Facebook followed Google in agreeing to negotiate paid arrangements with Australian media, leading the government to water down the arbitration requirements.
Facebook has restored access to news for its Australian users after reaching agreement with the government on a landmark law requiring it and other tech firms to pay for journalistic content.
The Facebook pages of Australian news outlets were able to update from early on Friday morning for the first time in a week, since the social media slapped a ban on news content being seen Down Under in a dispute over the law which was adopted Thursday.
Facebook and Google, the two companies targeted by the regulation, strongly objected to clauses requiring them to submit to mandatory arbitration over the amount they would have to pay local media to show Australian news on their platforms and search results.
Negotiations with Australian media
To avoid being hit by the arbitration, Google negotiated multi-million dollar content licensing deals with a host of Australian companies, and notably the country's two biggest news organisations: Rupert Murdoch's News Corp. and Nine Entertainment.
Facebook, which relies less on news in its business model, responded on February 18 by blocking access to Australian news for all its users.
The move also hit many non-media Facebook pages, including for governmental emergency services, health organisations and charities, prompting widespread outrage.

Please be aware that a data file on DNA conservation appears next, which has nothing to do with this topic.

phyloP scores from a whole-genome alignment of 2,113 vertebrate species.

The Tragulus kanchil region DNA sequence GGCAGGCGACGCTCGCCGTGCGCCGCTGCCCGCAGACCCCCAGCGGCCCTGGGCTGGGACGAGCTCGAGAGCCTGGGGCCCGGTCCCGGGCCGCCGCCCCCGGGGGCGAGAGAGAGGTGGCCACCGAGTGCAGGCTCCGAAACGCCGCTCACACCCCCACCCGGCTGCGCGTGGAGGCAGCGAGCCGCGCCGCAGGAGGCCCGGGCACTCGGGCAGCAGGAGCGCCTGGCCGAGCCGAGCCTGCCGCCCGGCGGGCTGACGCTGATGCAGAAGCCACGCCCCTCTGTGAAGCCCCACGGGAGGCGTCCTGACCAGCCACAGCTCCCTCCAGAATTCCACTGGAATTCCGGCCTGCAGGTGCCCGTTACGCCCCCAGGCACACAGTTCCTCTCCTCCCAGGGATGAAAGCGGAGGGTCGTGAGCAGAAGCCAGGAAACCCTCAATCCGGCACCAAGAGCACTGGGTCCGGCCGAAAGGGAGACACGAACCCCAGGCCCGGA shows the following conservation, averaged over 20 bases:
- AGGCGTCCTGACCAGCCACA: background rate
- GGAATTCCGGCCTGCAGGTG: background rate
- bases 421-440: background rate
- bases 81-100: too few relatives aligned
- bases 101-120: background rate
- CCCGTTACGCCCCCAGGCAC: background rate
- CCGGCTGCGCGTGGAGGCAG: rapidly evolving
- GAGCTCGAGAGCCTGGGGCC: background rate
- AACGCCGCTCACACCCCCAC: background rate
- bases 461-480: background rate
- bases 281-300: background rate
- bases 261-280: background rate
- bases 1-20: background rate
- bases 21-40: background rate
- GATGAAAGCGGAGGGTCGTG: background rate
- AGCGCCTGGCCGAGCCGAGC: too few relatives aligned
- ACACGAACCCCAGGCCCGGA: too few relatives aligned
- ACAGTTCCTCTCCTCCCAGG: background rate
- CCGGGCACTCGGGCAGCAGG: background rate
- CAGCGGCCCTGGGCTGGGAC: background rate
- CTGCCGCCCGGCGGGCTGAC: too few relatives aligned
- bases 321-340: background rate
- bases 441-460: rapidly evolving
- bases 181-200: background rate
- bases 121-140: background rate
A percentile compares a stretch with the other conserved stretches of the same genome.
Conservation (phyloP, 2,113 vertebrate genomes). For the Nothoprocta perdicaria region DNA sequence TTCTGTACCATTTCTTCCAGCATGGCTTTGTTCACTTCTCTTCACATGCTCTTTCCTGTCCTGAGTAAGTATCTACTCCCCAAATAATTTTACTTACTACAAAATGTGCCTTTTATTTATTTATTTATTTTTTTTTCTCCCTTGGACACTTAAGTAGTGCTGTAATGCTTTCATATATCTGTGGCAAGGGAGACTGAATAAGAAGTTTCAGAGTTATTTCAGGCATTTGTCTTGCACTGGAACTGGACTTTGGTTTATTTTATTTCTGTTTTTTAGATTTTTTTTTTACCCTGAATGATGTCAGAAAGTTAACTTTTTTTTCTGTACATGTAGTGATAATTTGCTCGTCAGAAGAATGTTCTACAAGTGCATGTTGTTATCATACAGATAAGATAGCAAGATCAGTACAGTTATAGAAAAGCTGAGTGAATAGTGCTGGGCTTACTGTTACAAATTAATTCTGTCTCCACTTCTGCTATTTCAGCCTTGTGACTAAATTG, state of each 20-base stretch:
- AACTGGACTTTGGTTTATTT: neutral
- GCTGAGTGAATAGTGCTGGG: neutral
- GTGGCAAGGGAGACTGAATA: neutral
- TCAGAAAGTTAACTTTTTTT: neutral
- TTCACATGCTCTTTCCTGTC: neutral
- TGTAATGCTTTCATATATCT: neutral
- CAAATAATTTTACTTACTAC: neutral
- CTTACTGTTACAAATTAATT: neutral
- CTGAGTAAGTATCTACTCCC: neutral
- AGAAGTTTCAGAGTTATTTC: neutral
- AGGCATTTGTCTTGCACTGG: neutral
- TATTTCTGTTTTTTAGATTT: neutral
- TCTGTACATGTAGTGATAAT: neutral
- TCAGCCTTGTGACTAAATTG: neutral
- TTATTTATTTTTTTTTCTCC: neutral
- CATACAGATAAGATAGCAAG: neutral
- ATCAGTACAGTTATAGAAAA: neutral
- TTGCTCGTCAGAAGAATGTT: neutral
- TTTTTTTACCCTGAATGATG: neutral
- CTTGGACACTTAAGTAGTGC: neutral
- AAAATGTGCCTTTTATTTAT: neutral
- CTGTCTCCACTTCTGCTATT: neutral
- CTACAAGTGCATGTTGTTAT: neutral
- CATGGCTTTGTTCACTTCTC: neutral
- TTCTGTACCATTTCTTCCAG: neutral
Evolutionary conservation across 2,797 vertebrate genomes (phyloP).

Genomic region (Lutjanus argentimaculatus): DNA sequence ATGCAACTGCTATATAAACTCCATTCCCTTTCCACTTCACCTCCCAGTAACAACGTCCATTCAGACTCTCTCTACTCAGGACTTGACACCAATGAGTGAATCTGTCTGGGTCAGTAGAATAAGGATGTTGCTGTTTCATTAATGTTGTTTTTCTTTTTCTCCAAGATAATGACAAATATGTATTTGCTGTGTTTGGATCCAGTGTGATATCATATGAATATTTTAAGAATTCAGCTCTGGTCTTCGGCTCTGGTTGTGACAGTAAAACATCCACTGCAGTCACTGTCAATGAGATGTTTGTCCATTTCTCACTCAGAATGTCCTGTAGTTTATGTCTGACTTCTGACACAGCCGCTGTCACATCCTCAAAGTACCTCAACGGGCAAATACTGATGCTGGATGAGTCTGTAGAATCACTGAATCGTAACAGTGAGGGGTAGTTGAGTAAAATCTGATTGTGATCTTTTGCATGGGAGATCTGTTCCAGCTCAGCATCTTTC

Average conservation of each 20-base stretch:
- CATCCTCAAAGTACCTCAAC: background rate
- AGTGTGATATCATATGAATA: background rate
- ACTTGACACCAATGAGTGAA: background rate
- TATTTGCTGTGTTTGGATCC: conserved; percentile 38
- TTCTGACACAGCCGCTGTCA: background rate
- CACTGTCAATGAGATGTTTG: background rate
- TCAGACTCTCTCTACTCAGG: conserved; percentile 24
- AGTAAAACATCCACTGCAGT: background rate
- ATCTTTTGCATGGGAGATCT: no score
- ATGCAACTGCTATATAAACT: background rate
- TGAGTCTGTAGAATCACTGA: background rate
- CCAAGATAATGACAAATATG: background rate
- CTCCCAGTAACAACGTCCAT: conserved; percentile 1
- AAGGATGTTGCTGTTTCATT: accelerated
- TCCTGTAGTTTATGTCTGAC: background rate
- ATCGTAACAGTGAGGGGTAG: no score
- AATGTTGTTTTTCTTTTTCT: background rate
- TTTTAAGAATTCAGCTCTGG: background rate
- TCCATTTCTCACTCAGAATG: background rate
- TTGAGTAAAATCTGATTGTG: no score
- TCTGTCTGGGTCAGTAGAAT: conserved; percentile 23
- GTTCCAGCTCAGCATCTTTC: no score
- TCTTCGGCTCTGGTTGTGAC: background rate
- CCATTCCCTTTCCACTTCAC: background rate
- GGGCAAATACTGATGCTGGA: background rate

Facebook eventually followed Google in agreeing to negotiate paid arrangements with Australian media, leading the government to water down the arbitration requirements in the so-called News Media Bargaining Code.
In announcing the end of its news blackout, Facebook said it "looks forward to continuing to work with the industry to find the best ways to support news."
The firm also announced possible deals with three independent media companies Private Media, Schwartz Media and Solstice Media.
The commercial agreements are subject to the signing of full agreements within the next 60 days, a Facebook statement said.
“These agreements will bring a new slate of premium journalism, including some previously paywalled content, to Facebook,” the statement said.
Schwartz Media chief executive Rebecca Costello said the deal would help her company continue to produce independent journalism.
“It’s never been more important than it is now to have a plurality of voices in the Australian press,” Costello said in the Facebook statement.
Private Media chief executive Will Hayward said the new deal built on an existing Facebook partnership.
The agreements marked a new foray into content payment for Facebook and Google, who became two of the world's largest and most profitable companies largely by organising, curating and indexing others' content cost-free.
Facebook and Google have each said they will invest around US$1 billion in news around the world over the next three years.
Google will pay for news content that appears on its "Showcase" product and Facebook is expected to pay providers who appear on its "News" feature, which is to be rolled out in Australia later this year.